State Department Clings to Diplomacy on Iran Deal, Even as the UN and Congress Are Begging To Differ

‘Hope is not a national security strategy,’ Senator Menendez says.

AP/J. Scott Applewhite
Senator Menendez, the Senate Foreign Relations Committee chairman, confers with Senator Risch, the ranking member, May 12, 2022. AP/J. Scott Applewhite

Although the State Department insists diplomacy remains the best way to curb Iran’s nuclear ambitions, a United Nations nuclear watchdog, the United States Congress, and facts on the ground beg to differ. 

In a new report leaked to the press yesterday, the Vienna-based International Atomic Energy Agency assesses that the Islamic Rpublic’s stockpiles of highly enriched uranium has grown to roughly enough material for an atomic bomb.

That assessment gets Tehran closer to a nuclear threshold state — a term used to describe countries that do not yet possess an atomic weapon but can attain it the moment they decide to do so with actions akin to flipping a light switch. 

In a separate report, the IAEA describes the various ways in which Iran is blocking inspections, including by refusing to explain traces of uranium the agency collected from at least three undeclared sites. 

Prime Minister Bennett yesterday posted on his public social accounts several Farsi-language documents obtained by Israel. Iranian spies, he said, managed to steal those secret IAEA documents and add notes in their margins. Understanding the IAEA’s methods, as described in the stolen documents, helped Iran evade inspection.

Meanwhile, America, Britain, France, and Germany plan, in the  June meeting of the directors of the 35-member IAEA, to rebuke Iran for non cooperation with the agency, according to a draft resolution obtained by Reuters. Such drafts, however, normally go through several edits that, based on objections from board members, could determine how strong the rebuke would end up being, if at all. 

“We work very closely as a partner with the IAEA to support its activities,” the State Department’s spokesman, Ned Price, said yesterday. Yet, America in March nixed a proposal to condemn Tehran after an inspection report detailed its refusal to cooperate with inspections.

Back then Washington harbored high hopes for a diplomatic breakthrough in talks to renew the 2015 Iran deal. Since March, though, talks have been suspended, as Iran conditioned a return to the deal, known as the Joint Comprehensive Plan of Action, on removal of its terrorist arm, the Revolutionary Guards, from America’s list of terrorist organizations.

Despite the snag Washington has to date declined to present an alternative to the 2015 deal. “The pursuit of a mutual return to compliance with the JCPOA will continue to be our policy goal as long as it is in our national interest to do so,” Mr. Price said yesterday.  

Congress is getting impatient. A bipartisan group of senators says that pursuing a renewal of the JCPOA is no longer in America’s national interest. Instead, some advocate pulling the plug on indirect negotiations with Iran, which America has conducted through European and even Russian intermediaries. 

“It is time to tell the Europeans, who we have shown good faith with, that we were willing to enter into what was hopefully a stronger and longer deal, that the Iranians are not there,” the Democratic chairman of the Senate Foreign Relations Committee, Senator Menendez, said yesterday.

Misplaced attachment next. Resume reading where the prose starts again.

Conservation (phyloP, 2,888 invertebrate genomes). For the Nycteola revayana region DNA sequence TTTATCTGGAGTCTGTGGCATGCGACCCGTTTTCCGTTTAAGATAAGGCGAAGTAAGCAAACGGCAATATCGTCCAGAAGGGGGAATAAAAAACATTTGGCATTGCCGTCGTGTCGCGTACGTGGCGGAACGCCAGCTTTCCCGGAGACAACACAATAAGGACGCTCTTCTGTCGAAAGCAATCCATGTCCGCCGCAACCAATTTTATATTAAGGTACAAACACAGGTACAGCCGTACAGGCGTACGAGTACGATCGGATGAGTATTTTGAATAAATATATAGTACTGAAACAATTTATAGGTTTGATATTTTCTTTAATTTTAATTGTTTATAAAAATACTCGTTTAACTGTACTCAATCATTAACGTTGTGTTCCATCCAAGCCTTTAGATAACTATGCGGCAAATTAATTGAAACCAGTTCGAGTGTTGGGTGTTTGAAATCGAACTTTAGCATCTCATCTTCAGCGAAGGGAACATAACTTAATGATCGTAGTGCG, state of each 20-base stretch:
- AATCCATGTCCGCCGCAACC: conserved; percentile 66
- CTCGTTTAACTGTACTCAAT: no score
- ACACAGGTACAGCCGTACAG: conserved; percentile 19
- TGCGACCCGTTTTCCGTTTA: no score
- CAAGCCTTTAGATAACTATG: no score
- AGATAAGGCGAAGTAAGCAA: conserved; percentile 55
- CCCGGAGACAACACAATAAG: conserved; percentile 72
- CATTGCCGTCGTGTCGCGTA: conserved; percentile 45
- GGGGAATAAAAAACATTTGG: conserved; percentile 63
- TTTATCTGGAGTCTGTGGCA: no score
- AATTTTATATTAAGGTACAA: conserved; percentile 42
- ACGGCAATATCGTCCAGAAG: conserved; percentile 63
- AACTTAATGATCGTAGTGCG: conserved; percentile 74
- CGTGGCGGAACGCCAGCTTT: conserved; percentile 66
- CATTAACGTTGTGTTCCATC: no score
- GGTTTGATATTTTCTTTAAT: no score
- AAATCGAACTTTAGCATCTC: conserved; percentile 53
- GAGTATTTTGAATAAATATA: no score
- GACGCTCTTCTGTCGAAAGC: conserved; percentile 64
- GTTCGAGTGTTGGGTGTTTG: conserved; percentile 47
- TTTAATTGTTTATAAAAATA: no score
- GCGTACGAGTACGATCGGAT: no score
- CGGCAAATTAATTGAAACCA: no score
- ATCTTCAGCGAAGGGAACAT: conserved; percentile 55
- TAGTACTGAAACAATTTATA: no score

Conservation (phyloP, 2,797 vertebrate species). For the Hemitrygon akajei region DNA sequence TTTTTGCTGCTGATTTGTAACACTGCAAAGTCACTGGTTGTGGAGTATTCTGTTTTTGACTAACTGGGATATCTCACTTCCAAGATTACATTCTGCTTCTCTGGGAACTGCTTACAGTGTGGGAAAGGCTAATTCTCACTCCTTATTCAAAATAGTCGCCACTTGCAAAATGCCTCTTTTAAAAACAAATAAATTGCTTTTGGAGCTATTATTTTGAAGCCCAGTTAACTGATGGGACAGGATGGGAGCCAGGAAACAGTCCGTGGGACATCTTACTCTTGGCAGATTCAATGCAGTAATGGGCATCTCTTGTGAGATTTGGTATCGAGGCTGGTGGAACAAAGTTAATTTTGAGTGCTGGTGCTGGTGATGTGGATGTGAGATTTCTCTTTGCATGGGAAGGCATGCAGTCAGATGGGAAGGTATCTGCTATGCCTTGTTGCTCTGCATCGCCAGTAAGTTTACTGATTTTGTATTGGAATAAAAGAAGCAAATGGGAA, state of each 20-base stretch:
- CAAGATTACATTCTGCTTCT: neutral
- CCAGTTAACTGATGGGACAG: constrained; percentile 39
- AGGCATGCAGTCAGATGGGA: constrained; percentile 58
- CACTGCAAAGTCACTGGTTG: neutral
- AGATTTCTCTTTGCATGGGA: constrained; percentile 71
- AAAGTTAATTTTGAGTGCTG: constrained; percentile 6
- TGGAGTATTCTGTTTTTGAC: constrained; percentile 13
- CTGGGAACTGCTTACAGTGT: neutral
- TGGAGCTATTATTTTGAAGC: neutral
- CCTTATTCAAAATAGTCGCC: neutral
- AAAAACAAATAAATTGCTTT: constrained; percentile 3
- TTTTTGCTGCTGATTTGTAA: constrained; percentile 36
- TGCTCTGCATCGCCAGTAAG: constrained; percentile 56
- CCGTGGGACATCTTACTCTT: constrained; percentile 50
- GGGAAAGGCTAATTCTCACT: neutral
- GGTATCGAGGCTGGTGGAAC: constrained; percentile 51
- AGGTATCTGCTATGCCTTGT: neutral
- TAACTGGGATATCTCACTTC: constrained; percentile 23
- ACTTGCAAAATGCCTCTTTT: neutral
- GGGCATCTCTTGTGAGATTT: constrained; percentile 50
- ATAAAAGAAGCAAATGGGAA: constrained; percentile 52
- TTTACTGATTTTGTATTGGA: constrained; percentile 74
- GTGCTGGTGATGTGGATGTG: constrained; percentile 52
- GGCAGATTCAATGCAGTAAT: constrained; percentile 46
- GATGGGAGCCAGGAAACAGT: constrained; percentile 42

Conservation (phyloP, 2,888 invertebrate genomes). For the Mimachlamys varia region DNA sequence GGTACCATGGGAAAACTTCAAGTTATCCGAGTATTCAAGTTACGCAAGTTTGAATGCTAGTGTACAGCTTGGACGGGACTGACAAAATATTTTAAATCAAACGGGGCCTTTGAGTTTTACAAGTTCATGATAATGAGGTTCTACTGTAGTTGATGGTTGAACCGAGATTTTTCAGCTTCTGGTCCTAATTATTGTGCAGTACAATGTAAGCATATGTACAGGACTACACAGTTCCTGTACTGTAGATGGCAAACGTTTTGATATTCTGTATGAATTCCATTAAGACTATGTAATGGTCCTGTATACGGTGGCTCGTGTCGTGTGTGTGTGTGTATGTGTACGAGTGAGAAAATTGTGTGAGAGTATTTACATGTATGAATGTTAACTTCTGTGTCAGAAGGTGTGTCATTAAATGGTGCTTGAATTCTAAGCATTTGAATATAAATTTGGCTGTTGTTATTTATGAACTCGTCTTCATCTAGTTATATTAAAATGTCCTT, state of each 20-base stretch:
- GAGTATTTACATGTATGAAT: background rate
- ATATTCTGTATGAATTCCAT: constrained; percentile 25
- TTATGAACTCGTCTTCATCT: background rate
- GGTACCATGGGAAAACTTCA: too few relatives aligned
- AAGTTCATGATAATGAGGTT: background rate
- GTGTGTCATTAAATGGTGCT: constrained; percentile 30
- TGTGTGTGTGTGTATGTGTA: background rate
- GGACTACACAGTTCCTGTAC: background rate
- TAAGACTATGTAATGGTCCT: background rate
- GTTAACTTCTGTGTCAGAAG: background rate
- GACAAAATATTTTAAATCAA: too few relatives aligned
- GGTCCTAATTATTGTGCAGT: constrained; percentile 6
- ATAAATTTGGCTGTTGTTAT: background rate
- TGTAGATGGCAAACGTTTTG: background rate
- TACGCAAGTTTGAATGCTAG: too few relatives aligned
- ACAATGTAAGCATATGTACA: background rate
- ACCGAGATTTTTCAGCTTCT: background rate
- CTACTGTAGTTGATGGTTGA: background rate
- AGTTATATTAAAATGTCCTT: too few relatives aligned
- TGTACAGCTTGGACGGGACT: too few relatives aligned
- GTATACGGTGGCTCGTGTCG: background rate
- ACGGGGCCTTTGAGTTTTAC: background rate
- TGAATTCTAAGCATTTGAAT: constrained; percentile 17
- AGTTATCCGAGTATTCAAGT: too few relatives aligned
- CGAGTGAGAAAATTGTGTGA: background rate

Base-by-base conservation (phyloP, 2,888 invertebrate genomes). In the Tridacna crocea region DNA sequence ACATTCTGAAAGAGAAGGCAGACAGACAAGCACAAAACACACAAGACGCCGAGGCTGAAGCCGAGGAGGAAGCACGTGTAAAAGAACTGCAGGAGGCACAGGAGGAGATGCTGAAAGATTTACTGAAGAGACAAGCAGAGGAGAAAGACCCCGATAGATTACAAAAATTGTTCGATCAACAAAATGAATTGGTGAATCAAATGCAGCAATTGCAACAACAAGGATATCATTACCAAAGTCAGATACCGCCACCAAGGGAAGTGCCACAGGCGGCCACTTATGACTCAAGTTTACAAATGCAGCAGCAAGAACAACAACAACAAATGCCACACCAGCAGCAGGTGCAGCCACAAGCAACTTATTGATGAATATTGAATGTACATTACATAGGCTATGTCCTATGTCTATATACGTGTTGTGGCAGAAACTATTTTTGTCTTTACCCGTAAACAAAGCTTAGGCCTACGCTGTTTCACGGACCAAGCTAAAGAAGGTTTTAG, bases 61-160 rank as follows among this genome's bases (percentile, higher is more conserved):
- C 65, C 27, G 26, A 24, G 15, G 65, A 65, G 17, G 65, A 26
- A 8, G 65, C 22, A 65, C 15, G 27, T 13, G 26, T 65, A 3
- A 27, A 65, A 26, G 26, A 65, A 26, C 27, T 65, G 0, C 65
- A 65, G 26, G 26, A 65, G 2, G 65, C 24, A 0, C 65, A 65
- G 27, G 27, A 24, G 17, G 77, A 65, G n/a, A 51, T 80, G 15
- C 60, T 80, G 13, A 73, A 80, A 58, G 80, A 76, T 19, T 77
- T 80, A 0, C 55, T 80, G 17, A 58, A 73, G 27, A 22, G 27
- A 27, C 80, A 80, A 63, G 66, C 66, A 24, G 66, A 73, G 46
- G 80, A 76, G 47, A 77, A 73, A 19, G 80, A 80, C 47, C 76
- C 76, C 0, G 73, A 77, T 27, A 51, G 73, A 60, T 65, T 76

In Antony Blinken’s confirmation hearing, the future state secretary promised that America would pursue a “stronger and longer” deal to address issues missing from the 2015 pact.

Those issues could include Iran’s ballistic missile development, its regional aggression, the expiration dates of several restrictions that are contained in the JCPOA, and conceivably even the mullahs’ repression of the Iranian people. Instead of America seeking to strengthen the deal, however, Tehran is raising several stumbling blocks on the path to its renewal. 

Negotiations are currently in hiatus while Iran is amassing enough fissile material for a bomb, as the IAEA report notes. Yet, President Biden clings to the hope that his campaign promise of the deal’s renewal could be fulfilled. 

“Hope is not a national security strategy,” Mr. Menendez told the New Jersey chapter of the American Israel Public Affairs Committee yesterday. According to an account of his speech on, Mr. Menendez urged the administration to “move forward.” 

“In the absence of hearing a plan in a classified setting,” the New Jersey senator told AIPAC, his committee will pass “legislation that will ultimately dictate what a plan should be.”

Yet, it may be difficult for Congress, short of a war declaration, to force a president to change course while he is intent on proving that his diplomatic prowess can do the job. For now, then, the only alternative for Washington’s failed diplomacy is Israel’s sabotage operations inside Iran. 

“We are employing various activities to prevent Iran from becoming a nuclear power,” a former chief of staff of the Israeli Defense Force, Lieutenant Colonel (Retired) Gadi Eizenkot said today. Without those mostly clandestine operations, he added, “I suppose Iran would have become a nuclear state seven or 10 years ago.”

The New York Sun

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